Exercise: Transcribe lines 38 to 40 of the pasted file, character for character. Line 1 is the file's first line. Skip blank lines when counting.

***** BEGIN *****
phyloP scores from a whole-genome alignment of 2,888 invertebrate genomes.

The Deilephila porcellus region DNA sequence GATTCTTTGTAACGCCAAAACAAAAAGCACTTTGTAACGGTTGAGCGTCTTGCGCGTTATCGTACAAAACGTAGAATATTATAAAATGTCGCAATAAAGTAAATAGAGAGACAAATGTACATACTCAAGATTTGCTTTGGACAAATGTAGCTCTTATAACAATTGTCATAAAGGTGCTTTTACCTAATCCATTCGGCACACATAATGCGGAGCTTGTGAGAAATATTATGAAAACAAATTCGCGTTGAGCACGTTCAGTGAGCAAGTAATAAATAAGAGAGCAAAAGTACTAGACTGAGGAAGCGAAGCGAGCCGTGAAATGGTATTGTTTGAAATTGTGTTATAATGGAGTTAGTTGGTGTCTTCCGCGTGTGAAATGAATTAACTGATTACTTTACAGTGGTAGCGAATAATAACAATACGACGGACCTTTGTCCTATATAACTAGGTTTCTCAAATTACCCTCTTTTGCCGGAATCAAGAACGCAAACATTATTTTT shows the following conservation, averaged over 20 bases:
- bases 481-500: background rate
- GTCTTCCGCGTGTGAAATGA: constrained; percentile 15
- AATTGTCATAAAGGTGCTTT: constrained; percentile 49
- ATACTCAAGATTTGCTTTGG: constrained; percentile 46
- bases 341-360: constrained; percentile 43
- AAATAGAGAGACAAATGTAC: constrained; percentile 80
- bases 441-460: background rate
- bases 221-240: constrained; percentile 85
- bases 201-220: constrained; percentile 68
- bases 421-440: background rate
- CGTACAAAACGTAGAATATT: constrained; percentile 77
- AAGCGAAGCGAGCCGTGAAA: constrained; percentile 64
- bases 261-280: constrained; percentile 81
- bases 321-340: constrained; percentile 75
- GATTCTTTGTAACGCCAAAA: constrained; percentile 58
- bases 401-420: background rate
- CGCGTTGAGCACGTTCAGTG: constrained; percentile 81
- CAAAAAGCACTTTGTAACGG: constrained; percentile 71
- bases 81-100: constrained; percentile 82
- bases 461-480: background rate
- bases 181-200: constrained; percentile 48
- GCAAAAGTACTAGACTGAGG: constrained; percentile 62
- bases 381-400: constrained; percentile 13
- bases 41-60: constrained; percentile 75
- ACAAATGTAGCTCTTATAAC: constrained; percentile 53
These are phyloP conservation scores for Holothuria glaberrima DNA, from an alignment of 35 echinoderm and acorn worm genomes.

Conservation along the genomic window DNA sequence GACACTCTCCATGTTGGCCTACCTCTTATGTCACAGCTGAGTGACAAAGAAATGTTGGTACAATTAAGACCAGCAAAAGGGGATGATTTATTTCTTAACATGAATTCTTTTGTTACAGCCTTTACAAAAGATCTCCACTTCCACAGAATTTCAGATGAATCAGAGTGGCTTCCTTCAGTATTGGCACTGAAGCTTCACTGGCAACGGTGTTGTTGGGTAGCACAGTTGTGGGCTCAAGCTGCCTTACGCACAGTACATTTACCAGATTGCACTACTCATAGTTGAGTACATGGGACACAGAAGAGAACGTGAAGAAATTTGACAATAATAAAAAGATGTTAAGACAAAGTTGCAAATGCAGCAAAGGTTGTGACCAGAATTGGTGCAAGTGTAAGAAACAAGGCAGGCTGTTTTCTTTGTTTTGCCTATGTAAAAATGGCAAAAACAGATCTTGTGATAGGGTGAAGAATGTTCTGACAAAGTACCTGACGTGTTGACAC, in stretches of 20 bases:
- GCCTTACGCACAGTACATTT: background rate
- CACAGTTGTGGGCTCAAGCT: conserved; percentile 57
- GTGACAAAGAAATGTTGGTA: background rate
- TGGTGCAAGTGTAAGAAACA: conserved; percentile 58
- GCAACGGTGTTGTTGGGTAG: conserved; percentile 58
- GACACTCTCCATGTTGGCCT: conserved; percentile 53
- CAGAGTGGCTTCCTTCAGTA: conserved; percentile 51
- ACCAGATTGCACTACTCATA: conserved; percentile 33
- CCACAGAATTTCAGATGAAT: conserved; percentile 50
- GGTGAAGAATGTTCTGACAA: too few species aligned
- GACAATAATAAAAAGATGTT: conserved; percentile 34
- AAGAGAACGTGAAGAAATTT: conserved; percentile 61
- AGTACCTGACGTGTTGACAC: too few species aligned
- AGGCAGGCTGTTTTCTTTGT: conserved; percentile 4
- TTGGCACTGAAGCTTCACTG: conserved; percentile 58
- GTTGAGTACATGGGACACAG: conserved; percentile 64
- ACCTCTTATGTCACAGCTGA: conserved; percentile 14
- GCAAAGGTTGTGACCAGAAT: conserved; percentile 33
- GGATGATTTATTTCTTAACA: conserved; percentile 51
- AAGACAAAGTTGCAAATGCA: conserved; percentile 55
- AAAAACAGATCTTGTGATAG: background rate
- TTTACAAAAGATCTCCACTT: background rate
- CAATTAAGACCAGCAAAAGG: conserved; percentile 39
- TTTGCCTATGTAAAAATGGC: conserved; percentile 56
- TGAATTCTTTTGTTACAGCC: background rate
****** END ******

- CCACAGAATTTCAGATGAAT: conserved; percentile 50
- GGTGAAGAATGTTCTGACAA: too few species aligned
- GACAATAATAAAAAGATGTT: conserved; percentile 34